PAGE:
2 Volumes on RAID 1+0 Enclosure. One backup, one storage. Best format
I have a New MacBook Pro, pretty much maxed out including a 4TB internal SSD. I edit and print photos, as well as conduct business and do general things on the Mac. I want to configure a Thunderbay TB3 enclosure with 4 TB disks. The internal drive is so much faster than any attached HDD arrangement, that I want to use the enclosure for backup and additional storage. Can I create two volumes, (or 3) with one doing Time Machine, one for storage, and perhaps one for CC Cloner?
Not sure I understand when to use APFS and when to do other? Thank you.
First thing to note is Time Machine requires APFS with Monterey. So make that volume APFS.
HFS is "faster" than APFS, but APFS is less likely to get a damaged directory, but there are still no repair tools for damaged APFS volumes.
That is the basics. Standard data is fine with HFS.
So if I understand: I can have 3 volumes across the RAID 1+0, one volume will be SPFS, and the other 2 can be HFS+? I didn't realize that one could have two different types of volumes within the same RAID. So, it's trying to set up more than one container within an APFS volume that is a problem in SoftRAID?
I could then restore (or migrate) from the TimeMachine volume in the event of a critical failure?
Would anyone recommend using Chronosync instead of TM, or CarbonCopy?
As a practical matter, since the internal hard drive of my MacBookPro is very fast, is there any point in worrying about speed on an external HDD enclosure? At least until such time as I go back to video production, when an external SSD RAID would be necessary?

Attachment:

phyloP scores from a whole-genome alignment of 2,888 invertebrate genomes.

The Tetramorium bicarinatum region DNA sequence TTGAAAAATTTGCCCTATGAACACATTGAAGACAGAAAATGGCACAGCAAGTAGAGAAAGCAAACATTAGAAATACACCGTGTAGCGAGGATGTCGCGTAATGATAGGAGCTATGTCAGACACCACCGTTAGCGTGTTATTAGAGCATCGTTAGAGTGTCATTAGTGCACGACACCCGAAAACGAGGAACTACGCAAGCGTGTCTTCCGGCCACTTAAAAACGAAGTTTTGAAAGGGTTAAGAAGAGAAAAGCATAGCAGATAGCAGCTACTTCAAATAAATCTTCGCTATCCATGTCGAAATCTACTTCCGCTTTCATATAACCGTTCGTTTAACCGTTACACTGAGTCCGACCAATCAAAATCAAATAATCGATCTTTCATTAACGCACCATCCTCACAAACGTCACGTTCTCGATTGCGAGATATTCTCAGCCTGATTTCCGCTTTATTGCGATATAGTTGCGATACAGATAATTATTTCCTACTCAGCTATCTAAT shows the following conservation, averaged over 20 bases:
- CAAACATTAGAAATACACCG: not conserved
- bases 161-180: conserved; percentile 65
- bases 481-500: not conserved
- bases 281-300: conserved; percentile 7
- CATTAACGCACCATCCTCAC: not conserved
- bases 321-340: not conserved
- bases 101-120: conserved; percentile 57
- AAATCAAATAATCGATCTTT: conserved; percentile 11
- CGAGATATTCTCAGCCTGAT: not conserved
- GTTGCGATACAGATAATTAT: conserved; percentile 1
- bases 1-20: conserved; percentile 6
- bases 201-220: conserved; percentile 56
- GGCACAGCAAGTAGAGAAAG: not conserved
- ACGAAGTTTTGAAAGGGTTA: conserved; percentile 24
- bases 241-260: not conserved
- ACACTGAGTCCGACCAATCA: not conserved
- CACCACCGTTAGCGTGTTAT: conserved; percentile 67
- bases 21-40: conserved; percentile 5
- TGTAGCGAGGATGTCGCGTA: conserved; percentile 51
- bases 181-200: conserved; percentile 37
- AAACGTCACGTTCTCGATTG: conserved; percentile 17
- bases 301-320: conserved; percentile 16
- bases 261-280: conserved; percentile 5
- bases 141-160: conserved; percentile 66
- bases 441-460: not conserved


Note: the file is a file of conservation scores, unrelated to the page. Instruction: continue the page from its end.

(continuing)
Thanks. I realize that there are a few questions here, and I appreciate your help.
Yes you can create any kinds of volumes with SoftRAID, even RAID 5 and RAID 10 on the same disks.
They are all independent.
We need better documentation in the developers kit before we can support multiple APFS volumes in the same container, however.
Carbon Copy Cloner and SuperDuper have been the leaders, as far as I know. Chronosync moved in a slightly different direction, but it is still a good product for synchronizing data.
You are correct about RAID performance in your scenario, as long as you have the capacity on the internal, it will be much faster, unless you got NVMe blades in an enclosure, or PCI card, depending on your Mac.